Portfolio Three is on its 4th round of annual investing, meaning that it is a bit older than 3 years. This portfolio started during one of the most tumultuous times in the stock market, at least during my investing lifetime.
Total investment in this portfolio is $6000, with $2000 from the beneficiary and $4000 from me. In 2007 we sold China Mobile during what looked like a peak (still is far below that price, so it was a peak to date) but then got clobbered in 2008. With only a few stocks in the portfolio, it is at risk of total performance if even one stock does badly, and Nokia (NOK) just plummeted and frankly, like with portfolio two, we didn’t pull the plug on that stock soon enough. NOK just let its lead in mobile technology slip away when it missed the iPhone and next generation of smart phones and owning a large share of commodity phones with low margins won’t cut it. Also for those that view dividends (high dividends) as a path to wealth of course as the stock plummeted the dividend went down with it; you need earnings to support that dividend in the first place.
Recently with all that we are finally about back to break even; the portfolio is worth about $5900 (out of an investment of $6000).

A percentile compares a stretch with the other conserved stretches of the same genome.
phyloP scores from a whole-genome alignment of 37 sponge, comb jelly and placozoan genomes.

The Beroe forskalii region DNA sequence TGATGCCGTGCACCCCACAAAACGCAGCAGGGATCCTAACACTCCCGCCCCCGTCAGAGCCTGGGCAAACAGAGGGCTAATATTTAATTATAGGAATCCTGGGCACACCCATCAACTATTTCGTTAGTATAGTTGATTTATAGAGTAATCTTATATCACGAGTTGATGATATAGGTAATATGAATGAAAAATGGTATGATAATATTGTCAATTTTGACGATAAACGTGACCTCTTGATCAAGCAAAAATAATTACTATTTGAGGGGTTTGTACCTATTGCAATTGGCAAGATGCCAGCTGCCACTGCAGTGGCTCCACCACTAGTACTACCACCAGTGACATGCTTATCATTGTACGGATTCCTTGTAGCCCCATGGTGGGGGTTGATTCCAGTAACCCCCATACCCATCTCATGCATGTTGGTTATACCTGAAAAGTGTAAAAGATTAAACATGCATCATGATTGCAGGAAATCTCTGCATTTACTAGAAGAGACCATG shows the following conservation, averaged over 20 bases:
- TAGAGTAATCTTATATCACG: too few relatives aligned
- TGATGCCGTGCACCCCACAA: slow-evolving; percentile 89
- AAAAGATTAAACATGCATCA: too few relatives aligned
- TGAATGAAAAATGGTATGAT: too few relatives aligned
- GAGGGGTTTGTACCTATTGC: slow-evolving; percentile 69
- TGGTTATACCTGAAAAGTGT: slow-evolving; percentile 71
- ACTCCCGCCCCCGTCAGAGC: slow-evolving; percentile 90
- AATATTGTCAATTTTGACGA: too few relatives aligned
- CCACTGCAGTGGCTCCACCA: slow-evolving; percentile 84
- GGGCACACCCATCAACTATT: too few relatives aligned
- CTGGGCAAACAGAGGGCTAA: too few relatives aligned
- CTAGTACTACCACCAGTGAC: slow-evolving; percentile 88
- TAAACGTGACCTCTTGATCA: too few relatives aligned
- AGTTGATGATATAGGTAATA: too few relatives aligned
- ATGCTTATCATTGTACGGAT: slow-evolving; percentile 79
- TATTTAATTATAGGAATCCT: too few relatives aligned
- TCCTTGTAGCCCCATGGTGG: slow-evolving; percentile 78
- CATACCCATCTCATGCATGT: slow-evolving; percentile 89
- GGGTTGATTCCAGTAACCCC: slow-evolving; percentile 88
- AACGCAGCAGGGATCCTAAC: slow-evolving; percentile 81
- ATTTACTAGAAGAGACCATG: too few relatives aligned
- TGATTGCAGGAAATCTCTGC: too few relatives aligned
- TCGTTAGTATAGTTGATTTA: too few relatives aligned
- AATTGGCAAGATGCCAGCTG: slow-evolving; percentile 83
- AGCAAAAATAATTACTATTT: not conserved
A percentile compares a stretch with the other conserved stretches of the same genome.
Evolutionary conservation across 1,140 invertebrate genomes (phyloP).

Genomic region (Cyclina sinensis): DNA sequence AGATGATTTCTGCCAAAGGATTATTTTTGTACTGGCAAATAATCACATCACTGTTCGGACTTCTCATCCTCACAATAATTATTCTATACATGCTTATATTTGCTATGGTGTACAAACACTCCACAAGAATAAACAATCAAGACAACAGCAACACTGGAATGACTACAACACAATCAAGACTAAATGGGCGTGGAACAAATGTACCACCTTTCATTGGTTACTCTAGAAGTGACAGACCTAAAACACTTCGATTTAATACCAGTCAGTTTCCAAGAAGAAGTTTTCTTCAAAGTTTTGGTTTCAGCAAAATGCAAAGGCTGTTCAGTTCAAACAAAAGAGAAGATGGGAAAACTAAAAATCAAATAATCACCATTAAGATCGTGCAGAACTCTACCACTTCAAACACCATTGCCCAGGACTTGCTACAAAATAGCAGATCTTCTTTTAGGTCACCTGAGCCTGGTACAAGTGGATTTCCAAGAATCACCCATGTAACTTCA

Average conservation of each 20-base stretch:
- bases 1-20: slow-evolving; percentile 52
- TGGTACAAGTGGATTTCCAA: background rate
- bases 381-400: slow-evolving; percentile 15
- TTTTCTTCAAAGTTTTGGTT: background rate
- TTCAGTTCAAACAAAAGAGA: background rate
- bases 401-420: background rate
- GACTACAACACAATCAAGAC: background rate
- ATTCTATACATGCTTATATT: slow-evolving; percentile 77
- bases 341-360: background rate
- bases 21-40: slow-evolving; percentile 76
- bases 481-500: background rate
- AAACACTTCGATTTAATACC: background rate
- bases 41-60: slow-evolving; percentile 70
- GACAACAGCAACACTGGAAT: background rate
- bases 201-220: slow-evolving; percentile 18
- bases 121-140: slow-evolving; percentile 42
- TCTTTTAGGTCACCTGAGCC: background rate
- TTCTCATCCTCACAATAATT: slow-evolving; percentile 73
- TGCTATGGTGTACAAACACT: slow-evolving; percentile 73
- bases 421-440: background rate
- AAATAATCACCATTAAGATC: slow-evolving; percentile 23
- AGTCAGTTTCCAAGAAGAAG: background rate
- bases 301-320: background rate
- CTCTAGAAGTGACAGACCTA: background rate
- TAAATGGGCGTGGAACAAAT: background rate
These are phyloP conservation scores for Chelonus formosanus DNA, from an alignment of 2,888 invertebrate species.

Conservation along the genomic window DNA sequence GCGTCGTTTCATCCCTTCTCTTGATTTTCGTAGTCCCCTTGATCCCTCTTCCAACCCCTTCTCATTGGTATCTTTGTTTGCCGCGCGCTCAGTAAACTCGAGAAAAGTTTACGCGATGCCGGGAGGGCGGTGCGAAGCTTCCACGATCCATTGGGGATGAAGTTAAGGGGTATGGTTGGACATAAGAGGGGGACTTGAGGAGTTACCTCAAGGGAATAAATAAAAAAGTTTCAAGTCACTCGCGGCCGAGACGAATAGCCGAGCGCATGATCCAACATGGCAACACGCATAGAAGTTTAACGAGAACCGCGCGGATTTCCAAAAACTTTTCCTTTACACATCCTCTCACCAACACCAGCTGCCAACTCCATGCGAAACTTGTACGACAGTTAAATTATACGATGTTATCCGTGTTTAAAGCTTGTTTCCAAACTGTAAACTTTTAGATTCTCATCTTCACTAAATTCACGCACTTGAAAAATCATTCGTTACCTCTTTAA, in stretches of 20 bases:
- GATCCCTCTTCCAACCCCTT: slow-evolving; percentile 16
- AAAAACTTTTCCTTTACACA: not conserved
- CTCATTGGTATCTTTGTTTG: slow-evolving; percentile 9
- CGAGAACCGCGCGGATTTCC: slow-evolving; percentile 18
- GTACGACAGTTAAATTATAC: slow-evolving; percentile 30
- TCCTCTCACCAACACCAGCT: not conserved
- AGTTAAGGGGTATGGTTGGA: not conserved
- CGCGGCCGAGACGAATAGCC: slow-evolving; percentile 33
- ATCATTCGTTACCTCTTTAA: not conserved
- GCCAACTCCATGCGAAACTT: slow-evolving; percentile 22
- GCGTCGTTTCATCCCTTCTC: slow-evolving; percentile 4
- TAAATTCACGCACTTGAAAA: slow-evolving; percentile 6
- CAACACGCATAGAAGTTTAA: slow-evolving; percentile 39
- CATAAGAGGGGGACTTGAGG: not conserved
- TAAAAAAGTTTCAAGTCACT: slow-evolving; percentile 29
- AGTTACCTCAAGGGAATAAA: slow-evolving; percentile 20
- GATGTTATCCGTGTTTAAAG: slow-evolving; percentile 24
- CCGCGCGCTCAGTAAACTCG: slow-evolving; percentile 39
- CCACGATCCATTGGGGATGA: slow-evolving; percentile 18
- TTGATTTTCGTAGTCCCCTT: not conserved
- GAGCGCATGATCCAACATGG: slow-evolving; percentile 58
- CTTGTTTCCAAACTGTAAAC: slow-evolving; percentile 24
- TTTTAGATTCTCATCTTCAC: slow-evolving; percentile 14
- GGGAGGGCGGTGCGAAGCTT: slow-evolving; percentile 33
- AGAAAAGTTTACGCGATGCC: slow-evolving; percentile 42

Recent investments in overseas companies with ADR’s like Siemens (SI) and more recently a Canadian Bank (CM) and a Chinese oil company (CEO) have done well in the stock market run-up. Since most every issue has gone up (but the Chinese oil stocks in particular) it doesn’t take a genius to do well with the rising tides but it does feel good to get within a hair’s breadth of break even in this portfolio (as in “mattress status”, comparing against what would happen if you put the money under your mattress, a sad benchmark but relevant in these times).
With 5 stocks, the portfolio is still subject to large swings due to performance of a single stock, and we will watch them and not let them fall like we did with NOKIA, lesson learned there.
Another good thing about this portfolio is that we are able to do no-commission stock buys and sells, and there is not an annual fee for having the portfolio. Not having these charges adds up over time (they are essentially subsidized by my other accounts at the provider, which is fine with me).